The Centers for Medicare and Medicaid Services may now allow for states to pursue Medicaid reimbursements for short-term inpatient treatment in mental health facilities despite a decades-old exclusion, Health and Human Services Secretary Alex Azar announced Nov. 13 at a meeting of the National Association of Medicaid Directors in Washington, D.C.

The silhouette of a head pointing left is made up of black and blue hands. Above the head reads "spotlight on," and in the head reads "teen mental health."
Shining the Light: Spotlight on Teen Mental Health logo | Detroit Jewish News

“Today, CMS will be sending a letter to state Medicaid directors laying out how to apply for waivers for flexibility … to treat serious mental illness. … [W]e will strongly emphasize that inpatient treatment is just one part of what needs to be a complete continuum of care, and participating states will be expected to take action to improve community-based mental health care,” he said. “There are effective methods for treating the seriously mentally ill in the outpatient setting, which have a strong track record of success and which this administration supports. … Both tools are necessary, and both are too hard to access today.”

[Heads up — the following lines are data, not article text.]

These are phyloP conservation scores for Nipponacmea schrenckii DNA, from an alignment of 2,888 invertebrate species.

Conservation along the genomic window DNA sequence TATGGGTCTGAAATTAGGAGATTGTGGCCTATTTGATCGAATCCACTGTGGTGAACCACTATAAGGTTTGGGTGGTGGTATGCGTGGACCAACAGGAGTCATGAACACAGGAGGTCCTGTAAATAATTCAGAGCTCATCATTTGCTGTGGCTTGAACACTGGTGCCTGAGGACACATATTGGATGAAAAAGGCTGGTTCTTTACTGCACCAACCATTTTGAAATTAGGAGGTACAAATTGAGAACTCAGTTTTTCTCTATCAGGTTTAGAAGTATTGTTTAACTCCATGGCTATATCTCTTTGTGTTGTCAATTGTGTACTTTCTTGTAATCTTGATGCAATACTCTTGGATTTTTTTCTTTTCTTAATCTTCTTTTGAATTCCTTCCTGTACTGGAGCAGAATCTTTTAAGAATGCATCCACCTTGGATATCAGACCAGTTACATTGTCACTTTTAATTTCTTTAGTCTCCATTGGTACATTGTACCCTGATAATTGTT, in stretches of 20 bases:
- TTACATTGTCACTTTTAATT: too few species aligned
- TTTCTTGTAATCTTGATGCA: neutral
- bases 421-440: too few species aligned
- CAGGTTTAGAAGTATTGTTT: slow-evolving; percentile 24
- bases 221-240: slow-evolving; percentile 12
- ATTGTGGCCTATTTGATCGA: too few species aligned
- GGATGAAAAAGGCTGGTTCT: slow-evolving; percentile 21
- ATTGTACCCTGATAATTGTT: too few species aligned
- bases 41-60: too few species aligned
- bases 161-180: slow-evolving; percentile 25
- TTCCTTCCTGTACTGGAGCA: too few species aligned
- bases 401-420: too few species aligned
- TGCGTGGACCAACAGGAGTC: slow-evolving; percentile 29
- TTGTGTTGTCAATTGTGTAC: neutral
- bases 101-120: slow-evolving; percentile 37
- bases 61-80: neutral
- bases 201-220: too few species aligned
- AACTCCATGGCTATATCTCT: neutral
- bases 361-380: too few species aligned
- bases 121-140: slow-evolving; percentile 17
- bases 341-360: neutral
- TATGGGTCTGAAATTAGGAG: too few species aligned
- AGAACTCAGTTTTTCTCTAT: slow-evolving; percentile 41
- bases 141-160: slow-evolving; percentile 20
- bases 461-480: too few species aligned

Azar said that those suffering from mental health challenges have the “worst of both worlds: limited access to inpatient treatment and limited access to other options. Given the history, it is the responsibility of state and federal governments together, alongside communities and families, to right this wrong.”

More treatment options are needed, and that includes more inpatient and residential options that can help stabilize Americans with serious mental illness, he said. His full remarks are available here.

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